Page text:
Tuesday, May 8, 2018

Mother's Day

Mother's Day
Tuesday, May 8, 2018
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Here’s to the woman who spent nine long months retaining water, growing and stretching into a living vessel.

Here’s to the woman who, years later, stares into the mirror of her former self and ties the knots of her body together, every inch of loose skin a physical reminder of love.

Here to the women who teaches her sons to dance and her daughters to throw; who wears her heart on her sleeve and her courage in her convictions.

Here’s to the late nights and the early mornings, to the absence of sleep because the baby is crying or the teenager is out past curfew or the adult children are in places unknown, recapturing the dream that was once America.

Here’s to the working woman worried she’s not there enough for her children, and the stay-at-home mom who cleans diapers all day, fantasizing about adult conversations.

Here’s to the woman with a special needs child, who enters the delivery room a mortal and walks out a warrior. Here’s to the fierce kind of all-conquering love uniquely her own.

Here’s to the woman who traded her youth or postponed her retirement, who rinsed the dreams from her hair and the desire from her bones to spend her life raising a miracle all on her own.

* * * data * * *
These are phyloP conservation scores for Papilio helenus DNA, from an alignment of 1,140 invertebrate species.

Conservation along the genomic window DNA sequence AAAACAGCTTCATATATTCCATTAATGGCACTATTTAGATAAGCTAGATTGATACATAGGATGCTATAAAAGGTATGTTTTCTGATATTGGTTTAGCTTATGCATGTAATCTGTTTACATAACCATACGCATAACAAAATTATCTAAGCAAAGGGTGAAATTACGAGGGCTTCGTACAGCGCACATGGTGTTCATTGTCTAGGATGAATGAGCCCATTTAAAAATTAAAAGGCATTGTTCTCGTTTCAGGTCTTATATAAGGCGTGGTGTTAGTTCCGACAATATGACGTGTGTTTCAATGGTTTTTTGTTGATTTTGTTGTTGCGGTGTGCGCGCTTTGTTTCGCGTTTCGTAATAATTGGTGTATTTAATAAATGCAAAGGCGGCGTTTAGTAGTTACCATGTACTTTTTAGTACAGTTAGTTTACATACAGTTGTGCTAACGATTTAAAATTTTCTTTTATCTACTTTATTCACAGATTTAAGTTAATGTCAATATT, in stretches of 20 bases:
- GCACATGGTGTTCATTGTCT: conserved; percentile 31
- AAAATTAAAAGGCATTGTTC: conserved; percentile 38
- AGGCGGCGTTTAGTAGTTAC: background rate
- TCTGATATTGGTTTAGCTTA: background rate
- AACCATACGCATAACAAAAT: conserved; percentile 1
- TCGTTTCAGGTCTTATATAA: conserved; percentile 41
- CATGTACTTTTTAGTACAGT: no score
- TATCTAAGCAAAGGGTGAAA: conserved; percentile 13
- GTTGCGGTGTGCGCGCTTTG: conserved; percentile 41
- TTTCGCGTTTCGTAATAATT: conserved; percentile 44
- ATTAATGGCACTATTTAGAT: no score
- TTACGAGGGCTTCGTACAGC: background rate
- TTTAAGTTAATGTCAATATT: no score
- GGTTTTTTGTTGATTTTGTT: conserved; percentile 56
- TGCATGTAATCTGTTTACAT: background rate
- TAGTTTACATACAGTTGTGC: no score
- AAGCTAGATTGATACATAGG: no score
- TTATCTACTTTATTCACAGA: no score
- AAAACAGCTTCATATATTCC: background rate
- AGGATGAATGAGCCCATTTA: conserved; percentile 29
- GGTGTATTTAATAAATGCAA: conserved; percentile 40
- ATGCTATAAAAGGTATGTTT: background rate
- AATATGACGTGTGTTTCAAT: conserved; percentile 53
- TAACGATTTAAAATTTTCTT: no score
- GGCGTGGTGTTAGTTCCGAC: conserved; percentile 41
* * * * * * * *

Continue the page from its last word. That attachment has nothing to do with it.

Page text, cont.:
Here’s to the miracle postponed. Here’s to the woman whose womb has only known winter. Here’s to the home she grows with life from the light of other women’s summers.

Here’s to the woman who loves her children too hard or too soft, who knows the terror of a speeding car or a sizzling plate, who lays down beside her frightened child and wipes the fear from their crying face.

Here’s to the woman who saw the speeding car too late.

Here’s to the woman whose child was a spark that flickered once, then surrendered. Here’s to the blankets that remain folded and the bottles that stay dry. Here’s to the could-have-beens and the should-have-beens. Here’s to the love that continues to burn long after the last ember of life has been extinguished.

Here’s to the woman sitting outside the clinic, diverting her eyes from the protest signs, promising the cells multiplying in her womb, “This isn’t a goodbye. This is a ‘see you later.’” Here’s to the promise kept.

Here’s to the woman who never wanted to be a mother, but welcomes other women’s children as her own.

Here’s to the woman who still dreams of the children she hasn’t spoken to in years, because love is a long, winding thread that fractures at times, but never severs.

Here’s to the Mother Marys and the Mary Magdalenes and the Mary Janes; here’s to the fertile and the fertile of heart and the unselfish and the brave, here’s to the generations of women who wrap their arms around our nation, whispering, “Shh. I’ll keep you safe.”
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